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Industry trends. Pioneering approaches. Surprising successes. From dawn to dusk our studio thrums with chatter about words and content, and how to get the most from them. And now we’re opening the doors and inviting you to pull up a chair. Come on in and join the conversation. This is insight, Stranger style.

 

Word Up: Howies

howies-rain

Sometimes you stumble across a piece of brand copy that grabs you. Whether it’s a spine-shiverer, a rally-rouser, or simply something you admire, when brands do copy well we like to doth our cap and ask “what is it that makes it so very exceptional?” This is Word Up.

Brand: Howies

Copy format: One-page advert

Copy purpose:  To spread the word about their water-resistant cotton

 

“To catch a raindrop is something

The raindrop has fallen on dinosaurs 

On cavemen

On bloodied battlefields

On the birth of religions 

And the fall of mighty empires. 

And the start of revolutions 

On cities that no longer exist, 

And countries before they had people in them.

This raindrop is on a loop

That will never end

This is your time in its life.

Enjoy”

Five writing techniques that make this ruddy good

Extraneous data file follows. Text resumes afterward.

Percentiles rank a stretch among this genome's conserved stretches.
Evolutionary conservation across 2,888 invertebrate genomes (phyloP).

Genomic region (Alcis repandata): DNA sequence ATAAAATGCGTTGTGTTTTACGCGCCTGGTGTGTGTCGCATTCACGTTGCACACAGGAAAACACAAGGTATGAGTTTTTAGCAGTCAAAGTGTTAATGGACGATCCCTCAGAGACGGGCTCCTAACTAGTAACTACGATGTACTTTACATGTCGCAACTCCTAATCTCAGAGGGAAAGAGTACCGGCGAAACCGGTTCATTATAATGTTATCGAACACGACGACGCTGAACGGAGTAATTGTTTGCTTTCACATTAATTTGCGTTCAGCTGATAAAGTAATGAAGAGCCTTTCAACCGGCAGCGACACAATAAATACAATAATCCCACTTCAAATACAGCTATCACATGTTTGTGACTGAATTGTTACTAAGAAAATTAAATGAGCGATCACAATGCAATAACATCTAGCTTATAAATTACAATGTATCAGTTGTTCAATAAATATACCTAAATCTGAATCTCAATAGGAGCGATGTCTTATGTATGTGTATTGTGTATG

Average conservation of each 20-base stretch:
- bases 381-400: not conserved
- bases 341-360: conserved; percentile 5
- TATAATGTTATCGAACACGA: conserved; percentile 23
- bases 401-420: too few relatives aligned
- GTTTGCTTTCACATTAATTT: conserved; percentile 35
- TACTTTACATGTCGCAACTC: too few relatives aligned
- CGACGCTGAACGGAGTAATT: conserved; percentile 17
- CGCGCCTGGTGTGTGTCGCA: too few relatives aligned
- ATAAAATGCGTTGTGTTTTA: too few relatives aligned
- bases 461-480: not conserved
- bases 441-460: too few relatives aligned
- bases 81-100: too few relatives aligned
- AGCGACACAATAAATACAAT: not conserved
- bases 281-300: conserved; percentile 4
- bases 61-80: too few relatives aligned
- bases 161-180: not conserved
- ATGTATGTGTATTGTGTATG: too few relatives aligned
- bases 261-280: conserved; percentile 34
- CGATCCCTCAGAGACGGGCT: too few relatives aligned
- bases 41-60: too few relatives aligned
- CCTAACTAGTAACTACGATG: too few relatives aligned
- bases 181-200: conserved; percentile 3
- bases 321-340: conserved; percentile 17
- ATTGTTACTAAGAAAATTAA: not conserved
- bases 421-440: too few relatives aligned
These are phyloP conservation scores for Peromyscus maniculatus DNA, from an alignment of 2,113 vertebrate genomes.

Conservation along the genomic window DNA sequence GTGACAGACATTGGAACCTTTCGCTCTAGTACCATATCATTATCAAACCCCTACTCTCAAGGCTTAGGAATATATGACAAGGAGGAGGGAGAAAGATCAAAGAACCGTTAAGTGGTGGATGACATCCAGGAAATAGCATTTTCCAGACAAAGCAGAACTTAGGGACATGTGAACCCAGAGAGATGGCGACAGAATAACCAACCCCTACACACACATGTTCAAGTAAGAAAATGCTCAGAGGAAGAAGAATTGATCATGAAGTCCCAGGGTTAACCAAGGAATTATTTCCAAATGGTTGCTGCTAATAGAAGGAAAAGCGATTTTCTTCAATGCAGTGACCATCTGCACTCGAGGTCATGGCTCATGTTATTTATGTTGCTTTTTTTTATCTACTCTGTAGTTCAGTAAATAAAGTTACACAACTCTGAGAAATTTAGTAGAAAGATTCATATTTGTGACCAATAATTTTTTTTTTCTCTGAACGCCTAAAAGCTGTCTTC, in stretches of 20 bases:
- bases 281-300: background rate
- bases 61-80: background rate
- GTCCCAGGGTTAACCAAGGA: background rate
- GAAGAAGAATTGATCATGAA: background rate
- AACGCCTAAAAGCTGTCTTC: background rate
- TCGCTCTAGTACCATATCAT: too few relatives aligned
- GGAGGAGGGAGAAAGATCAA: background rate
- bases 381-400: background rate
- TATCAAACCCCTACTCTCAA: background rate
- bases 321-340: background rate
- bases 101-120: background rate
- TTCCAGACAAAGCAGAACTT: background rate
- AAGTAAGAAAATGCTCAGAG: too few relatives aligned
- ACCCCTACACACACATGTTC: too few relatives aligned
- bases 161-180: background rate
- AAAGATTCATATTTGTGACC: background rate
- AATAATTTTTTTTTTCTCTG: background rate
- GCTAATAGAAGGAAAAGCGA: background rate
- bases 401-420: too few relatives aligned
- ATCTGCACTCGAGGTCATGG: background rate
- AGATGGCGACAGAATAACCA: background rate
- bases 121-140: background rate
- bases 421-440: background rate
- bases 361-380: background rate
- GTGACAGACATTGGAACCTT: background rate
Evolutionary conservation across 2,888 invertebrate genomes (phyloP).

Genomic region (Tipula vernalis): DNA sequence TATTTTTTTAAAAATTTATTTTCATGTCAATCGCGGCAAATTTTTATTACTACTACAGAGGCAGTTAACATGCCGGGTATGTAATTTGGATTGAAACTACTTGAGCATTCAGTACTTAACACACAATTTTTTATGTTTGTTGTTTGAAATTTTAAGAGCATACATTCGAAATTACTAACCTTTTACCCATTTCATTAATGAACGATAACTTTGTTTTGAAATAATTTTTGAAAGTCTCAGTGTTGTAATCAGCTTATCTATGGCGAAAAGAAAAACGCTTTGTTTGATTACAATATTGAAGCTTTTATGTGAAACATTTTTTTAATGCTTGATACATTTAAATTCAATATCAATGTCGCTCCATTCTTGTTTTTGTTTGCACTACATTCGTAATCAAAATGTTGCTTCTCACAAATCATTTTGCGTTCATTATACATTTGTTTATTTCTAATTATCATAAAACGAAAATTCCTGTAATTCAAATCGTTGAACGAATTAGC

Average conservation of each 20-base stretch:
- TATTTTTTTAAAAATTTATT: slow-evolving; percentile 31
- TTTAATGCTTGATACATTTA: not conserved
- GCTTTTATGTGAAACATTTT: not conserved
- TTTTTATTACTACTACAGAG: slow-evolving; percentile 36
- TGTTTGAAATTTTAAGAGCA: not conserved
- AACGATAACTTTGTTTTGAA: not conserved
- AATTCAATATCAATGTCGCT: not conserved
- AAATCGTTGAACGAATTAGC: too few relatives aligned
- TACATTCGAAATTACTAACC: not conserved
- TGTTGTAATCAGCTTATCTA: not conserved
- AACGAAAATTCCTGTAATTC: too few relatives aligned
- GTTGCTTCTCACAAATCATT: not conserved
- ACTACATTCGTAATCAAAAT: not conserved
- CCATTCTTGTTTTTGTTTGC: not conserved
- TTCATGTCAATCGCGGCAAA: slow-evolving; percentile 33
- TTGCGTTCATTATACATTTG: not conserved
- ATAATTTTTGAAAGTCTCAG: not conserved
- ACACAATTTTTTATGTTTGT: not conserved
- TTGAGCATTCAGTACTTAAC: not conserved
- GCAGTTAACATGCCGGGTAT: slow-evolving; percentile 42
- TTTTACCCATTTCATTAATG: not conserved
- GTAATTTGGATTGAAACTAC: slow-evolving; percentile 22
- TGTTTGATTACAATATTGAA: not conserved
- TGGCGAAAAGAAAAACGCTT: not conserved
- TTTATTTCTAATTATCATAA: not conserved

1. Imagery – From cavemen to extinct cities, Howies is drawing on some pretty epic imagery to help get our imaginations in gear.
  2. Juxtaposition – Taking the miniature, humble raindrop and holding it up to dinosaurs, revolutions, and bloodied battlefields is a smart move.
  3. Repetition – The repetition of short sentences beginning with ‘On’, work together to build a poetic effect. While repeatedly using the conjunction ‘And’ as a sentence starter, (which contrary to popular belief is grammatically correct) in this context creates a colloquial and almost intentionally naive quality to the writing. Making it more accessible to the reader.
  4. Playing with time – The narrative path goes from the pre-historic, right up to the now, and forward into forever. Encapsulating all of history in a matter of nine sentences without dumbing it down is pretty good going.
  5. Drawing ‘you’ in – By calling out to ‘you’ as the reader, with ‘this is your time in its life’,  the copy asks you to be part of the narrative. Helping build the reader’s relationship to the story.

Nice one Howies.

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